# Math

lemjay | Certified Educator

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`sqrt128`

First, let's express 128 with its prime factors.

`=sqrt(2^7)`

Using the property of exponent which is `a^m*a^n = a^(m+n)` , we may re-write `2^7` as:

`=sqrt(2^2*2^2*2^2*2)`

Applying the product property of square root which is `sqrt(a*c) = sqrta * sqrtc` , we then have:

`= sqrt(2^2) *sqrt(2^2)*sqrt(2^2)*sqrt2`

Note that `sqrt(a^2) = a` .  So.

`=2*2*2*sqrt2`

`=8sqrt2`

Hence, `sqrt128=8sqrt2` .

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`sqrt(128)`

To simplify the above square root, we must create a factor tree of the number inside the radical, defined as the radicand, and look for perfect squares that are apart of that factor tree. Since we are simplifying a square root, which means finding a number multiplied by itself to equal the number in the radicand, we are going to look for groups of 2 in the factorization. Therefore the number 128 can be factored down in this way:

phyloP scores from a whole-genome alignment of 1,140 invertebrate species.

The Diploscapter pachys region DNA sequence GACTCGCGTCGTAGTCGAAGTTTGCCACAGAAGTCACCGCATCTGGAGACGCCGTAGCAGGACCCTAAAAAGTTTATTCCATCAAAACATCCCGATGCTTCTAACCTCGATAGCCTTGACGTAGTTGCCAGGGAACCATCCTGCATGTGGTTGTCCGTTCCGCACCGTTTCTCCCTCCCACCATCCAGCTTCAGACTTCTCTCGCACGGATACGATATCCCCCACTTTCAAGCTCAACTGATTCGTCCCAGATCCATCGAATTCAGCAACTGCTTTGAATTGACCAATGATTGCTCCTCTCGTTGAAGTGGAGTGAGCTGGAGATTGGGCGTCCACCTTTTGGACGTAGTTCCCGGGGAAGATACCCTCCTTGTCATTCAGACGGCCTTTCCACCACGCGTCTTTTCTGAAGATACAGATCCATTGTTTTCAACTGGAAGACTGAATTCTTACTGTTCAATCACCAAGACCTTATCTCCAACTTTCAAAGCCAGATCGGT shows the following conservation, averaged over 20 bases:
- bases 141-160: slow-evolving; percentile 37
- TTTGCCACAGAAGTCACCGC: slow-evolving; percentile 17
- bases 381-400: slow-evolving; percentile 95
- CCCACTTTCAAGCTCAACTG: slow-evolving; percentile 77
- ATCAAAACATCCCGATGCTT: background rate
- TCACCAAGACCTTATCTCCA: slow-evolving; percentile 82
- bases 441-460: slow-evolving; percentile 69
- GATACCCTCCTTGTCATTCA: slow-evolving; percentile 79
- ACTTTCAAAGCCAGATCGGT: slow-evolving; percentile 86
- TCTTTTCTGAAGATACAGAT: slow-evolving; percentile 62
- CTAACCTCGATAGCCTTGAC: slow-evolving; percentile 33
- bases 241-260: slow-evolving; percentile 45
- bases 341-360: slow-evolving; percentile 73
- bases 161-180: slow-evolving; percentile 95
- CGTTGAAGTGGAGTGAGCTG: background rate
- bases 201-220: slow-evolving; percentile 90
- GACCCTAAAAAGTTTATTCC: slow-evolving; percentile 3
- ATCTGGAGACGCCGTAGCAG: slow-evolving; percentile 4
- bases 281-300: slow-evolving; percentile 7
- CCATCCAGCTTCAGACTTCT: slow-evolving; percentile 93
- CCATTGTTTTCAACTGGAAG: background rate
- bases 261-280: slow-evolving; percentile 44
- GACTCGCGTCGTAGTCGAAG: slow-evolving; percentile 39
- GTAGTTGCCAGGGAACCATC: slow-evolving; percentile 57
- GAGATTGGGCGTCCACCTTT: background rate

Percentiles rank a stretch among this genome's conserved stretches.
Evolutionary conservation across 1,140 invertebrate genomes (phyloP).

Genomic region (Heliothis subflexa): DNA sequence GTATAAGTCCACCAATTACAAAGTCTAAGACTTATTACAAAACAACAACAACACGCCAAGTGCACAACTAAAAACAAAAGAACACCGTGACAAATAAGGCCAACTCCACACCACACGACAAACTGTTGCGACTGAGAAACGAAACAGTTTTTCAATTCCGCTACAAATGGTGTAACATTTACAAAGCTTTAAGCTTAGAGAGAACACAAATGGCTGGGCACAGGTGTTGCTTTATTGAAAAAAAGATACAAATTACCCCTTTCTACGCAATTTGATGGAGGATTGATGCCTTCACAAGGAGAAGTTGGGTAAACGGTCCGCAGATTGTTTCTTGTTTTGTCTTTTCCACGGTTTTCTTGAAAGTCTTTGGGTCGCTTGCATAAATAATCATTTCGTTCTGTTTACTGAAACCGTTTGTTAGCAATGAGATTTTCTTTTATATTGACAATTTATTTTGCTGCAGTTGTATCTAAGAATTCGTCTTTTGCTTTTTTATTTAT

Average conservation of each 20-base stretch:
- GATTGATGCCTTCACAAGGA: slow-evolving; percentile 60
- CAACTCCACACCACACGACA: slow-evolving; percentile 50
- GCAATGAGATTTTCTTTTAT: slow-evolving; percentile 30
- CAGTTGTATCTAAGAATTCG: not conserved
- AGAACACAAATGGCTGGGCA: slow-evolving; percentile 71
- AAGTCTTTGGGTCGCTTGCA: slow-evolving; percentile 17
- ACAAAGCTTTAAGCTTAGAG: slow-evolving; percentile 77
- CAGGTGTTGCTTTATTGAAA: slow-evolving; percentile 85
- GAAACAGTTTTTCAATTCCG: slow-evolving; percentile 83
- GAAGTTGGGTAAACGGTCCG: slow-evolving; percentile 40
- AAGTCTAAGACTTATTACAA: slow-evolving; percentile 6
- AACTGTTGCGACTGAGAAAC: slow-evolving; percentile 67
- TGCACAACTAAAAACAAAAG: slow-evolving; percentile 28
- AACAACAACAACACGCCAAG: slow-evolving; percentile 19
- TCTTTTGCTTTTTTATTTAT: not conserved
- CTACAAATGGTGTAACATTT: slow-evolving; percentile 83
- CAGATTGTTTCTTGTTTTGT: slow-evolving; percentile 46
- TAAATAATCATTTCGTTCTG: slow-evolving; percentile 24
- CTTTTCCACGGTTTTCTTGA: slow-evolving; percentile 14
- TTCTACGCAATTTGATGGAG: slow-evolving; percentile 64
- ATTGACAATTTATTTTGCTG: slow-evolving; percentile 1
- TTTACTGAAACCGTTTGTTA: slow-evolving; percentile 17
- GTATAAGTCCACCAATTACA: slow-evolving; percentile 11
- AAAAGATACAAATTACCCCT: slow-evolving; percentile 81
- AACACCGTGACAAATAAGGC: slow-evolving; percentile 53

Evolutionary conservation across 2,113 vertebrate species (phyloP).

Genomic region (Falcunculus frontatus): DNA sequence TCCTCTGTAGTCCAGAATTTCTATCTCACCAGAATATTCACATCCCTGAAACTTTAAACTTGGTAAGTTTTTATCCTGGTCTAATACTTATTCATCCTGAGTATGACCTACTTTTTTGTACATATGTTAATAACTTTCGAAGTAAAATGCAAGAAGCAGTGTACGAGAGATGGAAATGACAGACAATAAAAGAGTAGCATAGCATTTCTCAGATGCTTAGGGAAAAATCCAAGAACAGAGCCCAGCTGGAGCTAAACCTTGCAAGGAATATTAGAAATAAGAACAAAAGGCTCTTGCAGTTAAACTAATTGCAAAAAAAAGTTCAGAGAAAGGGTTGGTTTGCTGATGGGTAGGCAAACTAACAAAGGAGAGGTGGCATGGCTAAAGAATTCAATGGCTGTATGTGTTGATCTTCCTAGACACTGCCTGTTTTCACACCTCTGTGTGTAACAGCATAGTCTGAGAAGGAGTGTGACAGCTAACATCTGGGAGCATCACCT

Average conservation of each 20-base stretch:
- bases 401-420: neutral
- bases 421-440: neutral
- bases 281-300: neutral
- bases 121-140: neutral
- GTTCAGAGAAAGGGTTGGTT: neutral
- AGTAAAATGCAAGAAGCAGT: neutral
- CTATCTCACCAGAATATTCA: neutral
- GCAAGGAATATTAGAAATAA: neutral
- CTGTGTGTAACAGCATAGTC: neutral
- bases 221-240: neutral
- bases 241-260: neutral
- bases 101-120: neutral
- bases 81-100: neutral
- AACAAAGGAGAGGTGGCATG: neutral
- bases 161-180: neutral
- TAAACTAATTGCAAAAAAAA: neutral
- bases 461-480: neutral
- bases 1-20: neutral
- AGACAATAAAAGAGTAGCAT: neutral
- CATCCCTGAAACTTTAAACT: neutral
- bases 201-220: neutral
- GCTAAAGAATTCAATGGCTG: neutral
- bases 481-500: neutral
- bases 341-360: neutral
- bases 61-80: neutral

128 = 64 x 2 = 8 x 8 x 2

To make this simpler, we can divide 128 by 2 to equal 64, which is a perfect square. 64 can then be broken down to equal a group of 8. Therefore factors that multiply together to equal 128 are 8 x 8 x 2.

Since there is a group of 8 with a single number (2) left over we can write the most simplified version of this radical in this form:

`8sqrt(2)`

The group of numbers always come outside the radical because you can evaluate the square root of that number (64 in this example). The single number (2) which is left over stays inside the radical because you cannot evaluate the square root of two.